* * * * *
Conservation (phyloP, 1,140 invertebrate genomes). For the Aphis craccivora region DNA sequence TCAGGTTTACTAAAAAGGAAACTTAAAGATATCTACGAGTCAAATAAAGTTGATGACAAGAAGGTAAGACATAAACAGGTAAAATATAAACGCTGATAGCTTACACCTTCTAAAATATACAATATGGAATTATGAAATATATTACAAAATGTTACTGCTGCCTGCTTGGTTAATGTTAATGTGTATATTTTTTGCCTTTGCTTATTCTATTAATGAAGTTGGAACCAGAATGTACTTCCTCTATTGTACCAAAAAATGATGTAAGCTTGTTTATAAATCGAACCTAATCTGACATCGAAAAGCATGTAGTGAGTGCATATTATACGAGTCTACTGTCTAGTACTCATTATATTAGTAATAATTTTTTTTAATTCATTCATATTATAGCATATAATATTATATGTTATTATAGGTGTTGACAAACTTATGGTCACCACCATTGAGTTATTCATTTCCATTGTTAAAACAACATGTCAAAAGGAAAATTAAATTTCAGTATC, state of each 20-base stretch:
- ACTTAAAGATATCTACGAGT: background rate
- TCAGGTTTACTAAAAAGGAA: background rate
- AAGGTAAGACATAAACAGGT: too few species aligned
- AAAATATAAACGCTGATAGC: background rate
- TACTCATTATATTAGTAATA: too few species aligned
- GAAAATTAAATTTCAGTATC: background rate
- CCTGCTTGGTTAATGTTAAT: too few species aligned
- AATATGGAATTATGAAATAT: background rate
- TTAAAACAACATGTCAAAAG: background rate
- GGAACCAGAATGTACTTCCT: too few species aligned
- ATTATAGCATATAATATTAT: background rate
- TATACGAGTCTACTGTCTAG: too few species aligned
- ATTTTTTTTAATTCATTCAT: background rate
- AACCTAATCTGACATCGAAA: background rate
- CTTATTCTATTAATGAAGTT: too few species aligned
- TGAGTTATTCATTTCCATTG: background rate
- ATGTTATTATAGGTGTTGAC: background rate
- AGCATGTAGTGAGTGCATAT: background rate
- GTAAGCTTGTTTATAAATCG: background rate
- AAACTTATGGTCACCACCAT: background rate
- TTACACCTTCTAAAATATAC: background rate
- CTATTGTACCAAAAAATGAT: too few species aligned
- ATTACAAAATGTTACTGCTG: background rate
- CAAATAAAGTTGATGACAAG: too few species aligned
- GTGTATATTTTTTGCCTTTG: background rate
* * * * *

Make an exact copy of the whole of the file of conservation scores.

Conservation (phyloP, 1,140 invertebrate genomes). For the Aphis craccivora region DNA sequence TCAGGTTTACTAAAAAGGAAACTTAAAGATATCTACGAGTCAAATAAAGTTGATGACAAGAAGGTAAGACATAAACAGGTAAAATATAAACGCTGATAGCTTACACCTTCTAAAATATACAATATGGAATTATGAAATATATTACAAAATGTTACTGCTGCCTGCTTGGTTAATGTTAATGTGTATATTTTTTGCCTTTGCTTATTCTATTAATGAAGTTGGAACCAGAATGTACTTCCTCTATTGTACCAAAAAATGATGTAAGCTTGTTTATAAATCGAACCTAATCTGACATCGAAAAGCATGTAGTGAGTGCATATTATACGAGTCTACTGTCTAGTACTCATTATATTAGTAATAATTTTTTTTAATTCATTCATATTATAGCATATAATATTATATGTTATTATAGGTGTTGACAAACTTATGGTCACCACCATTGAGTTATTCATTTCCATTGTTAAAACAACATGTCAAAAGGAAAATTAAATTTCAGTATC, state of each 20-base stretch:
- ACTTAAAGATATCTACGAGT: background rate
- TCAGGTTTACTAAAAAGGAA: background rate
- AAGGTAAGACATAAACAGGT: too few species aligned
- AAAATATAAACGCTGATAGC: background rate
- TACTCATTATATTAGTAATA: too few species aligned
- GAAAATTAAATTTCAGTATC: background rate
- CCTGCTTGGTTAATGTTAAT: too few species aligned
- AATATGGAATTATGAAATAT: background rate
- TTAAAACAACATGTCAAAAG: background rate
- GGAACCAGAATGTACTTCCT: too few species aligned
- ATTATAGCATATAATATTAT: background rate
- TATACGAGTCTACTGTCTAG: too few species aligned
- ATTTTTTTTAATTCATTCAT: background rate
- AACCTAATCTGACATCGAAA: background rate
- CTTATTCTATTAATGAAGTT: too few species aligned
- TGAGTTATTCATTTCCATTG: background rate
- ATGTTATTATAGGTGTTGAC: background rate
- AGCATGTAGTGAGTGCATAT: background rate
- GTAAGCTTGTTTATAAATCG: background rate
- AAACTTATGGTCACCACCAT: background rate
- TTACACCTTCTAAAATATAC: background rate
- CTATTGTACCAAAAAATGAT: too few species aligned
- ATTACAAAATGTTACTGCTG: background rate
- CAAATAAAGTTGATGACAAG: too few species aligned
- GTGTATATTTTTTGCCTTTG: background rate